- Written by Lorraine Cavanagh Lorraine Cavanagh
- Published: 03 March 2018 03 March 2018
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We are now well into the Netflix series, The Crown, a dramatisation of the life of Queen Elizabeth II.
It is compulsive viewing, not just because of its brilliant performances and direction but because, for me at any rate, it speaks of things relating to the idea of duty.
We seldom hear of duty these days, or think of it in the way the monarchy must think of it, as a binding relationship between love for a people and what must be done for the preservation of an institution. Neither do we think of how duty makes victims of those who are bound by it in the exercising of power, of the choices they must make and of the terrible failures which these choices can bring in their wake.
You could say that when duty is bound by love it ceases to damage those it serves, but from the moment duty hurts or blights another life love has taken leave of duty. No matter what the powerful person’s subjective feelings may be, they are, in this respect, the victims of their own power. This was the situation which Pontius Pilate found himself in.
The idea of duty has gone from being out of fashion to downright embarrassing. It’s not something you talk about. Faithfulness to duty seems like a cold, almost inhuman virtue, having nothing to do with love. Kant would have approved of this uncoupling of love with duty. But we, as a compassionate society, like to think that we would never countenance doing something out of duty which would knowingly hurt another person.
In that case, what of honour, and ‘honour’ killing? What of female genital mutilation (FGM)? For some, these terrible actions are a matter of duty. But are we responsible for such actions when those who do them have an entirely different understanding of duty, of its place and purpose in society, than we do? Of course we are responsible, not only because the law of our country forbids such things, but because we are all responsible for everyone’s wellbeing and safety. Duty and responsibility go together. It follows that we are all accountable to the highest power for the extent that we do or do not exercise what we now call a ‘duty of care’ to others.
Those with the most power and influence bear the greatest responsibility for the duty of care for those whose lives they affect. They are therefore the first to be held accountable to that highest power. They are accountable for the lives which their decisions will affect, inasmuch as they have the power to influence them for better or for worse. Doing the right thing out of love may cost them their position. Pontius Pilate knew this only too well, but Jesus reminds him of who he is ultimately accountable to. At the same time, Pilate is not a free agent. Unlike the betrayer, he is bound by his duty to a system, the Roman Empire. It is Judas who, in reality, held the greater power. He was a free agent, compared to Pontius Pilate.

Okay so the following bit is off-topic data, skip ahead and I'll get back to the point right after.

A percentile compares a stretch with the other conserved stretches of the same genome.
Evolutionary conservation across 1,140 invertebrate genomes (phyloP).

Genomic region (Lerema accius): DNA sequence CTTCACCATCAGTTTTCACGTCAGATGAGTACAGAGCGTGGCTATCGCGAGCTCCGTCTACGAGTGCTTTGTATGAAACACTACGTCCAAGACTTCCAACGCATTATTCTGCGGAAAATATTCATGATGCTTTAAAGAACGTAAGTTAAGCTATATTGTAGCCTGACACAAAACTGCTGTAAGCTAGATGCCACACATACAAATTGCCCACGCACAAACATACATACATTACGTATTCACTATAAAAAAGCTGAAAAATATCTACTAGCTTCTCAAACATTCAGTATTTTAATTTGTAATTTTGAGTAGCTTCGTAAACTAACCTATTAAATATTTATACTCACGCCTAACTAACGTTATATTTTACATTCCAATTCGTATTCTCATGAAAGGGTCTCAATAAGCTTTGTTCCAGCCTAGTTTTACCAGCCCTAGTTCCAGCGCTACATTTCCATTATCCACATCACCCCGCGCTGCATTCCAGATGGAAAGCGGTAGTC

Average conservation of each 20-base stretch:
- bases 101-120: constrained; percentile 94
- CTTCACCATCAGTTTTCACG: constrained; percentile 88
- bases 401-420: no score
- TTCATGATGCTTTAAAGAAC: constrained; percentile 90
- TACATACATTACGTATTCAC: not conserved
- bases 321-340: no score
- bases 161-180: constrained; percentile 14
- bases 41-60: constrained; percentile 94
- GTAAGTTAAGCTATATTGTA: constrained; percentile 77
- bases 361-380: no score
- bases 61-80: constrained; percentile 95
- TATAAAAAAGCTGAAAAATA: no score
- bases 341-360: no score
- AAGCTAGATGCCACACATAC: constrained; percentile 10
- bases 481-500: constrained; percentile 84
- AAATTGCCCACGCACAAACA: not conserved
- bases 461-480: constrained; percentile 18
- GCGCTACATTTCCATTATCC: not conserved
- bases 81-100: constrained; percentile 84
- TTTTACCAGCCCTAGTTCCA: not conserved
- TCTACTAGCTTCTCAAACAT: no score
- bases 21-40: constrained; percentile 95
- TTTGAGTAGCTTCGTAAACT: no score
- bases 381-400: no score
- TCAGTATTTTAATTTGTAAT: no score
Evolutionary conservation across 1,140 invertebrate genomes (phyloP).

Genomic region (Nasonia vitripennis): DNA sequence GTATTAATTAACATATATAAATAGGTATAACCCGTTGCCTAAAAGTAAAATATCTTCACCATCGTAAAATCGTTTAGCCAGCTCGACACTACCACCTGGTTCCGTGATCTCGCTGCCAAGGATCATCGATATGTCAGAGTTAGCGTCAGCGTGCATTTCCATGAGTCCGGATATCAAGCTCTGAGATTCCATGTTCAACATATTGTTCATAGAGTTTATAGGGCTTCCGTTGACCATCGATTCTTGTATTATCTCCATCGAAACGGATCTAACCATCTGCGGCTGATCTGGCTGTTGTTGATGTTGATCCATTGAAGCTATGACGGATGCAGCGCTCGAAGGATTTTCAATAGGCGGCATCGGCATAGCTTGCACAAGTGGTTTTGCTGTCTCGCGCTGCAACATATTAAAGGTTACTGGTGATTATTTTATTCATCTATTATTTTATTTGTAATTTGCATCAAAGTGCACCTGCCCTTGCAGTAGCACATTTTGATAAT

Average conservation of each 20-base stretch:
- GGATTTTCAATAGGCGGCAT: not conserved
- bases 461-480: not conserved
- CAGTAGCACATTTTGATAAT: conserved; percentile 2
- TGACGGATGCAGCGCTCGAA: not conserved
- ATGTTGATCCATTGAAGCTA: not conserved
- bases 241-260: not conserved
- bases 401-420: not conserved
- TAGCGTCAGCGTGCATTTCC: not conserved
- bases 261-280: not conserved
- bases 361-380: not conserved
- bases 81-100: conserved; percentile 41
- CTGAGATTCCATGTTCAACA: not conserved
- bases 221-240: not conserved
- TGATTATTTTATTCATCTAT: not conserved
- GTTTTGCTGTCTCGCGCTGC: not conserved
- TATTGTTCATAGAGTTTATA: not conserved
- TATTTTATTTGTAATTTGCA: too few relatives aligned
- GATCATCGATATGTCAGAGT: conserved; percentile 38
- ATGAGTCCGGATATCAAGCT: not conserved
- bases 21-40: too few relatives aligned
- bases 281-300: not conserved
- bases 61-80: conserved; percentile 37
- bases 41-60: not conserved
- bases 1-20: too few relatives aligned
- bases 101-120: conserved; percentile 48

For the powerful, doing one’s duty is not always commensurate with doing the right thing. Duty bound by love is constrained. Love places a constraint on ill considered actions which arise from a sense of the dominant power of duty, in all positions of leadership. Love makes requirements of duty, not the other way round. But the good news is that love ‘unbinds’. It unbinds leaders who are prepared to take the risk of going beyond duty for the sake of love, when they are in a position to do so.
The Crown reminds us that powerful people are not free agents. They are not always in a position to make decisions in which love has the last say, even if they would like to be. We tend to judge the actions of powerful people from the safe distance of hindsight, forgetting the constraints, mores, and even lack of communication which may have complicated matters still further at the time. We have a duty to these powerful people, a duty coupled with the love we ourselves receive from the highest power and for which we must allow safe passage to whoever has wronged us either recently or in the past. The prayer taught by Jesus obliges us to take responsibility for them in our memories, to forgive, as we have been forgiven, to allow God’s love safe passage.
This is not about whitewashing over the past and pretending that wrongs were never done. Neither is it about forcing ourselves to feel lovingly towards people who have wronged us, when we do not. That is simply to prolong a lie, and the lie may be part of the ongoing pain and damage we are still having to endure.
Taking responsibility for those who have wronged us is about owning those fragile human beings, even if they are dead, along with the pain they caused, and may still be causing - even if they are dead. This is as true for nations as it is for the individual.